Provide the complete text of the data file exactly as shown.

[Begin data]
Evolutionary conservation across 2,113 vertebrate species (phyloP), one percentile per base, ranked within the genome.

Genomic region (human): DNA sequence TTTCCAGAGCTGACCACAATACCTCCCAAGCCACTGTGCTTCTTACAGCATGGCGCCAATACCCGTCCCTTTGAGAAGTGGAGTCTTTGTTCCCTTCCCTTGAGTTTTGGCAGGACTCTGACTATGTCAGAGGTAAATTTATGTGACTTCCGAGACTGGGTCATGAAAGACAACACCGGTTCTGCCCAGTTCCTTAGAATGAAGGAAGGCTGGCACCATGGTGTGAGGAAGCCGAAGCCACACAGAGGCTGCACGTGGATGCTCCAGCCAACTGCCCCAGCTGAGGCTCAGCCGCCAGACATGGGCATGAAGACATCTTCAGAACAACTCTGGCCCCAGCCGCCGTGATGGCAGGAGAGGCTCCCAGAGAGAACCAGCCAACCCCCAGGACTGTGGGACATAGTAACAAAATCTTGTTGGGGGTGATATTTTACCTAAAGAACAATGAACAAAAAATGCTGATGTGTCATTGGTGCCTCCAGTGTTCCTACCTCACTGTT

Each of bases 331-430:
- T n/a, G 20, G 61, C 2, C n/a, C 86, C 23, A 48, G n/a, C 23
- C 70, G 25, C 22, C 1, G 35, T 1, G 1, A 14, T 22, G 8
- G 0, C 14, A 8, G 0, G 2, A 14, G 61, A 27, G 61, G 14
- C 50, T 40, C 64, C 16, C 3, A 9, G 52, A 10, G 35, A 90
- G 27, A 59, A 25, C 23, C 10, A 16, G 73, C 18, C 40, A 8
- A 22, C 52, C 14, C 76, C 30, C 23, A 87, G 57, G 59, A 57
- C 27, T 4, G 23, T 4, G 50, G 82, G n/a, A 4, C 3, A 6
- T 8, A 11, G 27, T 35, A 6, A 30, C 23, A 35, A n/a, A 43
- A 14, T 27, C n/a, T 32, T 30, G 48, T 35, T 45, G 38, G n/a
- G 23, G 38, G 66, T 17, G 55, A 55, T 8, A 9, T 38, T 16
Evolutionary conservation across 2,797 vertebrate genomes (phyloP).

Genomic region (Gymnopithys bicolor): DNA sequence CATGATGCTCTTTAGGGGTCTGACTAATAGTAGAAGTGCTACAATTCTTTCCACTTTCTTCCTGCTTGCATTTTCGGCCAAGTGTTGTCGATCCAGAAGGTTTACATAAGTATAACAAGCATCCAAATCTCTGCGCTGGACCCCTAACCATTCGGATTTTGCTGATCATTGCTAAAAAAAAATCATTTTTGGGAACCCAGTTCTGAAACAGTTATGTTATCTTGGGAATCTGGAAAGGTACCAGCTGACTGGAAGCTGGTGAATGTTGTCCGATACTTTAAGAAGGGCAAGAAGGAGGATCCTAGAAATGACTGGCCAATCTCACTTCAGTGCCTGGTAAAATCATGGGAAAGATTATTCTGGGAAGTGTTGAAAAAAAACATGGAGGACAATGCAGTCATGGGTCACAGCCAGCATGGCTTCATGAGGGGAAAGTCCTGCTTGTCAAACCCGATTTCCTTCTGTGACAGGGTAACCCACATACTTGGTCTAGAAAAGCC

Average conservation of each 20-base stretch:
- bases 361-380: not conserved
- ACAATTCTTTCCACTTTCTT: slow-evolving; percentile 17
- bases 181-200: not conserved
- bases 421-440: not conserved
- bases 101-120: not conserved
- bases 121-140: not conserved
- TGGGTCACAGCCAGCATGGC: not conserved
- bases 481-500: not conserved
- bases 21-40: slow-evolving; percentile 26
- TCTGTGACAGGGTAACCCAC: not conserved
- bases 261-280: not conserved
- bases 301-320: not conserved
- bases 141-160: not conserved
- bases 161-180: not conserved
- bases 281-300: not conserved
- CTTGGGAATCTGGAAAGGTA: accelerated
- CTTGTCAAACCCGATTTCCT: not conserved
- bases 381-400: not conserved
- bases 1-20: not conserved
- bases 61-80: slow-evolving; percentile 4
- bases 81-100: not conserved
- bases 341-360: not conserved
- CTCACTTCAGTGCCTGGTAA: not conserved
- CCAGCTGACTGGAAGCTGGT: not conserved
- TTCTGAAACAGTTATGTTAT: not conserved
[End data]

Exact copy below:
Evolutionary conservation across 2,113 vertebrate species (phyloP), one percentile per base, ranked within the genome.

Genomic region (human): DNA sequence TTTCCAGAGCTGACCACAATACCTCCCAAGCCACTGTGCTTCTTACAGCATGGCGCCAATACCCGTCCCTTTGAGAAGTGGAGTCTTTGTTCCCTTCCCTTGAGTTTTGGCAGGACTCTGACTATGTCAGAGGTAAATTTATGTGACTTCCGAGACTGGGTCATGAAAGACAACACCGGTTCTGCCCAGTTCCTTAGAATGAAGGAAGGCTGGCACCATGGTGTGAGGAAGCCGAAGCCACACAGAGGCTGCACGTGGATGCTCCAGCCAACTGCCCCAGCTGAGGCTCAGCCGCCAGACATGGGCATGAAGACATCTTCAGAACAACTCTGGCCCCAGCCGCCGTGATGGCAGGAGAGGCTCCCAGAGAGAACCAGCCAACCCCCAGGACTGTGGGACATAGTAACAAAATCTTGTTGGGGGTGATATTTTACCTAAAGAACAATGAACAAAAAATGCTGATGTGTCATTGGTGCCTCCAGTGTTCCTACCTCACTGTT

Each of bases 331-430:
- T n/a, G 20, G 61, C 2, C n/a, C 86, C 23, A 48, G n/a, C 23
- C 70, G 25, C 22, C 1, G 35, T 1, G 1, A 14, T 22, G 8
- G 0, C 14, A 8, G 0, G 2, A 14, G 61, A 27, G 61, G 14
- C 50, T 40, C 64, C 16, C 3, A 9, G 52, A 10, G 35, A 90
- G 27, A 59, A 25, C 23, C 10, A 16, G 73, C 18, C 40, A 8
- A 22, C 52, C 14, C 76, C 30, C 23, A 87, G 57, G 59, A 57
- C 27, T 4, G 23, T 4, G 50, G 82, G n/a, A 4, C 3, A 6
- T 8, A 11, G 27, T 35, A 6, A 30, C 23, A 35, A n/a, A 43
- A 14, T 27, C n/a, T 32, T 30, G 48, T 35, T 45, G 38, G n/a
- G 23, G 38, G 66, T 17, G 55, A 55, T 8, A 9, T 38, T 16
Evolutionary conservation across 2,797 vertebrate genomes (phyloP).

Genomic region (Gymnopithys bicolor): DNA sequence CATGATGCTCTTTAGGGGTCTGACTAATAGTAGAAGTGCTACAATTCTTTCCACTTTCTTCCTGCTTGCATTTTCGGCCAAGTGTTGTCGATCCAGAAGGTTTACATAAGTATAACAAGCATCCAAATCTCTGCGCTGGACCCCTAACCATTCGGATTTTGCTGATCATTGCTAAAAAAAAATCATTTTTGGGAACCCAGTTCTGAAACAGTTATGTTATCTTGGGAATCTGGAAAGGTACCAGCTGACTGGAAGCTGGTGAATGTTGTCCGATACTTTAAGAAGGGCAAGAAGGAGGATCCTAGAAATGACTGGCCAATCTCACTTCAGTGCCTGGTAAAATCATGGGAAAGATTATTCTGGGAAGTGTTGAAAAAAAACATGGAGGACAATGCAGTCATGGGTCACAGCCAGCATGGCTTCATGAGGGGAAAGTCCTGCTTGTCAAACCCGATTTCCTTCTGTGACAGGGTAACCCACATACTTGGTCTAGAAAAGCC

Average conservation of each 20-base stretch:
- bases 361-380: not conserved
- ACAATTCTTTCCACTTTCTT: slow-evolving; percentile 17
- bases 181-200: not conserved
- bases 421-440: not conserved
- bases 101-120: not conserved
- bases 121-140: not conserved
- TGGGTCACAGCCAGCATGGC: not conserved
- bases 481-500: not conserved
- bases 21-40: slow-evolving; percentile 26
- TCTGTGACAGGGTAACCCAC: not conserved
- bases 261-280: not conserved
- bases 301-320: not conserved
- bases 141-160: not conserved
- bases 161-180: not conserved
- bases 281-300: not conserved
- CTTGGGAATCTGGAAAGGTA: accelerated
- CTTGTCAAACCCGATTTCCT: not conserved
- bases 381-400: not conserved
- bases 1-20: not conserved
- bases 61-80: slow-evolving; percentile 4
- bases 81-100: not conserved
- bases 341-360: not conserved
- CTCACTTCAGTGCCTGGTAA: not conserved
- CCAGCTGACTGGAAGCTGGT: not conserved
- TTCTGAAACAGTTATGTTAT: not conserved